TIFF 2015 | Return of the Atom (Mika Taanila & Jussi Eerola, Finland/Germany)—TIFF Docs)


By Michael Sicinski

There are plenty of small-town industrial malfeasance stories that could serve as a valid point of comparison for the blinkered corporate idiocy profiled in Return of the Atom, but since it’s the most recent (and most sorely mishandled) let’s choose True Detective Season Two. Instead of the imaginary town of Vinci, California, we have the real town of Eurajoki, Finland, and its adjacent island of Olkiluouto. Once a farming community, Eurajoki was sold out by the city council in the 1970s to Finnish utility giant TVO in order to make the town the home of two of Finalnd’s four nuclear power plants. While Europe curtailed all nuclear initiatives after Chernobyl, in 2004 a third plant was approved for Eurajoki, with TVO teaming up with industry giants Siemens and Areva. The massive OL3 plant, its apologists and opponents, are the subjects of Return of the Atom, the story of a backwater town selling itself to be a literal dumping ground for Big Power.

Stylistically, this is a relatively straightforward post-Michael Moore, clips, file footage, and talking-heads affair. Except for a few old science films (“What is an Atom?”), glibness is replaced by an excess of fast-motion construction shots (especially at night), a two-mode soundtrack (faux-cheery vs. dubstep) by Pan Sonic, and a penchant for allowing industrial demo tapes to indict themselves. When we see footage from a business meeting during which a TVO executive unironically holds up a scale model of the OL3 made of marzipan, and declares that “nuclear power is sweet,” there’s not all that much to add to the mix—though granted, the filmmakers provide more screen time to former TVO electrician turned whistleblower Arto Lauri than any other single interviewee. (Watching his coworkers develop leukemia and unexplained tumours prompted Lauri to conduct his own environmental safety tests, at his own expense.)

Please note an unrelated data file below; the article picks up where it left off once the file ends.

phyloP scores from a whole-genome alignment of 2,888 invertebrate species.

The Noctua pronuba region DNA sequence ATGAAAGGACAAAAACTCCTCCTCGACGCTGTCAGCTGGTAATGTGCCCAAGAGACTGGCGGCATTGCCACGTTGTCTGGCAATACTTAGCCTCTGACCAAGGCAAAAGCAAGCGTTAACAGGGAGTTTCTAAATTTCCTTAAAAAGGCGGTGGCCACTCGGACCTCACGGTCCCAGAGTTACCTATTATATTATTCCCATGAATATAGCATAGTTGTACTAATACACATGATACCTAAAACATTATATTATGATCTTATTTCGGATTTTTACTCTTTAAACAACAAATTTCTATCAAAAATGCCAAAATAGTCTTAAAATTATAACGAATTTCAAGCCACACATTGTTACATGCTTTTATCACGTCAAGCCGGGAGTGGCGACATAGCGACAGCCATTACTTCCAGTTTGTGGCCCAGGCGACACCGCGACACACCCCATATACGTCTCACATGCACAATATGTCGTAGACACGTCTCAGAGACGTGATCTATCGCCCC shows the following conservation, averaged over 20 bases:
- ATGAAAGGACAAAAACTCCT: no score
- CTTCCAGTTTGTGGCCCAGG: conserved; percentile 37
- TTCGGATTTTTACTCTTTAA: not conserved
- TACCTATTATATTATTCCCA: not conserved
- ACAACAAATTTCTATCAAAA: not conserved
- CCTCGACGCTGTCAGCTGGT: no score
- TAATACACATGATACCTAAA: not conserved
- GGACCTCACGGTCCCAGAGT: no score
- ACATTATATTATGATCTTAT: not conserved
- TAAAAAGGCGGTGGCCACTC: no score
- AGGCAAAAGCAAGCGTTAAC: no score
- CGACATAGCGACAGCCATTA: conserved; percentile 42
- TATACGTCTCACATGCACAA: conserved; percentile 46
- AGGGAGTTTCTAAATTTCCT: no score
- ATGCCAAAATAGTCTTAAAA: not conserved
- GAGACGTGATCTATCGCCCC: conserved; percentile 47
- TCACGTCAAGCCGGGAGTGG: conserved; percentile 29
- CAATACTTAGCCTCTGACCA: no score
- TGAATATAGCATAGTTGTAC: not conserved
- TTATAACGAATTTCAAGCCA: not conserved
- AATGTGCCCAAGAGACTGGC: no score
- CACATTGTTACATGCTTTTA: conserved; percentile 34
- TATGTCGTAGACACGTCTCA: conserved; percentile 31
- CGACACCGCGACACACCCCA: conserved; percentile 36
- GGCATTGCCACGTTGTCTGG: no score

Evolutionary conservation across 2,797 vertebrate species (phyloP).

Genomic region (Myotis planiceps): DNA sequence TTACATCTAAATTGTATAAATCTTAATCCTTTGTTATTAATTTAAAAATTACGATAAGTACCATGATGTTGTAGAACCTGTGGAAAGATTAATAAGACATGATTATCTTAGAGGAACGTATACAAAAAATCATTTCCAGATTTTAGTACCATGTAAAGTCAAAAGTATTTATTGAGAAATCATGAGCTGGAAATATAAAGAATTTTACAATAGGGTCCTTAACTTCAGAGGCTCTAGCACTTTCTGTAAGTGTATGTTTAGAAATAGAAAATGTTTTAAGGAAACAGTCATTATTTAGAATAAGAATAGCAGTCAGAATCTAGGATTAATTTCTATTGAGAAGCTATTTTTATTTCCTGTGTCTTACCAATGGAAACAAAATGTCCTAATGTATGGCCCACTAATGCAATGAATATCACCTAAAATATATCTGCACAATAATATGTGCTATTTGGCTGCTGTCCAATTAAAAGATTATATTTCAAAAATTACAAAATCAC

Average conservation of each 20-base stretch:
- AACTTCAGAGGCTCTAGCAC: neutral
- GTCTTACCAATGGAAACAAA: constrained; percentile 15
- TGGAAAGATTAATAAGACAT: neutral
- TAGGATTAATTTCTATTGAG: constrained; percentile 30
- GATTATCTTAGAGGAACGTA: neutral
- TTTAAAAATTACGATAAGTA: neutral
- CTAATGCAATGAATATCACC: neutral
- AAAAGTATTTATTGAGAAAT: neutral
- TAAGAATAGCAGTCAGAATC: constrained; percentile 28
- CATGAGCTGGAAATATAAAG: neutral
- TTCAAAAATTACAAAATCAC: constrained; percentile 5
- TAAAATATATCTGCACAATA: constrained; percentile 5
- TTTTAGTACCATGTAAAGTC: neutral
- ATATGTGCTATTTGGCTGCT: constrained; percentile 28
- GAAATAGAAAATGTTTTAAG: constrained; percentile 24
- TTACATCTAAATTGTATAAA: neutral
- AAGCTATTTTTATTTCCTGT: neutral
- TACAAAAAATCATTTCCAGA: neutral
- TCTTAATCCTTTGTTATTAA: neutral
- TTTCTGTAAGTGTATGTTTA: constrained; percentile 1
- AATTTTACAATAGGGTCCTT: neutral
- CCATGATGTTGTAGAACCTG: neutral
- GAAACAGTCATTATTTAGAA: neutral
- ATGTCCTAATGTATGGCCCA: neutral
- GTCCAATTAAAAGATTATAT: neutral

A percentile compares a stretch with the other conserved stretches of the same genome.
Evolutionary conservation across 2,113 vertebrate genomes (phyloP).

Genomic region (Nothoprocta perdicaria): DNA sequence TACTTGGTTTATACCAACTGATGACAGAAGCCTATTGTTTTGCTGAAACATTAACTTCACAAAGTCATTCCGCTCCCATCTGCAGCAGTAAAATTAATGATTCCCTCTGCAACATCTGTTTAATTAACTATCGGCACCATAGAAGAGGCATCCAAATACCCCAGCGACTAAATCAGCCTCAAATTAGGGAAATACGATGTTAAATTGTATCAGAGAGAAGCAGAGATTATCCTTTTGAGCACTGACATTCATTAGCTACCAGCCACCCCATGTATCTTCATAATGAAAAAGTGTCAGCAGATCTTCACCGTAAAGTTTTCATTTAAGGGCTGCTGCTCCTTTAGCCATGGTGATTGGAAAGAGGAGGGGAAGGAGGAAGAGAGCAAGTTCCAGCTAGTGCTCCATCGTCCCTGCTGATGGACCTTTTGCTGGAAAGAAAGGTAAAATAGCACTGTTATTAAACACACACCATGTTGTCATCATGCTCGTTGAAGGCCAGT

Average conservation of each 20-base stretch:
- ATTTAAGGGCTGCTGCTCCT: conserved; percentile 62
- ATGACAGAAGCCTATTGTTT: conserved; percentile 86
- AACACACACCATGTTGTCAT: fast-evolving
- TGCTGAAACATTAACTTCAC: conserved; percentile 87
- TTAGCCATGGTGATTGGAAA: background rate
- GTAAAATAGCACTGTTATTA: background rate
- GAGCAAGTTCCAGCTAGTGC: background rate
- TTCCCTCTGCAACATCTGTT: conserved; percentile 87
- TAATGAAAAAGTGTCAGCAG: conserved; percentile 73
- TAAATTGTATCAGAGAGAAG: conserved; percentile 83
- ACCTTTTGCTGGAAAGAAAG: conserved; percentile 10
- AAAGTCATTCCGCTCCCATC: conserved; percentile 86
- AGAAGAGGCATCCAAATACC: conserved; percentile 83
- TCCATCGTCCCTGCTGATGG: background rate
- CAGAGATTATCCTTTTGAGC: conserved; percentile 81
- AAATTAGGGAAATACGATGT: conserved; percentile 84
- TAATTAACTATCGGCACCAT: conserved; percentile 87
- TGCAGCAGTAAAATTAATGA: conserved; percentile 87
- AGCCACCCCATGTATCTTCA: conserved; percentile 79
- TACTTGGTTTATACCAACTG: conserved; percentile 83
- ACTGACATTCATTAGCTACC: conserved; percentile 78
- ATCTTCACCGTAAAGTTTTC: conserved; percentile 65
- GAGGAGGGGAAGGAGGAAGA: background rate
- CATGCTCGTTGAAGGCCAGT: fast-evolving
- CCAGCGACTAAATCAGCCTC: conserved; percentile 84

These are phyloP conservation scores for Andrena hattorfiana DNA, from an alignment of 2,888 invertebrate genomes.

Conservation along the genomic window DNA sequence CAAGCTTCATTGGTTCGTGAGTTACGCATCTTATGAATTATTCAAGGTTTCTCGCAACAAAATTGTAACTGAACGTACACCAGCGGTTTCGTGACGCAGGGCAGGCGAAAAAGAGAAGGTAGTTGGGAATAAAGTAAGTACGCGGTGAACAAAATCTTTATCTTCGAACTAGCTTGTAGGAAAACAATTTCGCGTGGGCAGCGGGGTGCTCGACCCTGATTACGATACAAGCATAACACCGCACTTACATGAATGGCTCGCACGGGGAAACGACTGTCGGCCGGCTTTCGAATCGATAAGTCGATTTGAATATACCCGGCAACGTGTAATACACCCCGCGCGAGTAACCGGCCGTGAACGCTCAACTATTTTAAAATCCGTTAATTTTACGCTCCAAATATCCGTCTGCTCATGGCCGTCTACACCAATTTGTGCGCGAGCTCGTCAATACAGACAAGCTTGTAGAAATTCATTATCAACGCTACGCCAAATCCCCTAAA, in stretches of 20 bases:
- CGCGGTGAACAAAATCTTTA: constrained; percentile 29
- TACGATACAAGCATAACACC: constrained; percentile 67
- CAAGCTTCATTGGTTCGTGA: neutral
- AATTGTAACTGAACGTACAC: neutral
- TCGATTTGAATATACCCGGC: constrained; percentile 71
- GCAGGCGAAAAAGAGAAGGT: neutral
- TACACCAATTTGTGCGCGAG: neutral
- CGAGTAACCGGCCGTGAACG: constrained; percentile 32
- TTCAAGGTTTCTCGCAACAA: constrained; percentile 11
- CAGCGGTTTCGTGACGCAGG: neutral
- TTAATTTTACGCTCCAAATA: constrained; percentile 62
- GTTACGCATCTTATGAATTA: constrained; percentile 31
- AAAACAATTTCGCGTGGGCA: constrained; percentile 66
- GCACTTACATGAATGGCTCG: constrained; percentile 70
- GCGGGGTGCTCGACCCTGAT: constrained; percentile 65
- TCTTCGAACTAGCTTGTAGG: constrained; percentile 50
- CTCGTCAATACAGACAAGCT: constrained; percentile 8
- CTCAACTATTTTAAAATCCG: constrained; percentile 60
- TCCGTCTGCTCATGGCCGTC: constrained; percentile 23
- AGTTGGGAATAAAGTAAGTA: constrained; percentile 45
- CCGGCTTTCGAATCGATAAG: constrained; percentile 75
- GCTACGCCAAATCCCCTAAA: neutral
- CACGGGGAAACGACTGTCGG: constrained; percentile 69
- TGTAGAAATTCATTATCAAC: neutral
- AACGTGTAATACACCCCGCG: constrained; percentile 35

So the filmmakers’ attitude regarding Finland’s headlong rush back into nuclear power is fairly clear. But regardless of where one stands on nuclear power, the OL3 has been such a fiasco—mismanaged, over budget, numerous corners cut in safety and construction to meet deadlines that have long since come and gone—that it stands as a testament to shortsighted hubris, the kind that might just kill us all. Scarier, in other words, than shooters in bird masks or those “contracts … with signatures all over ’em!”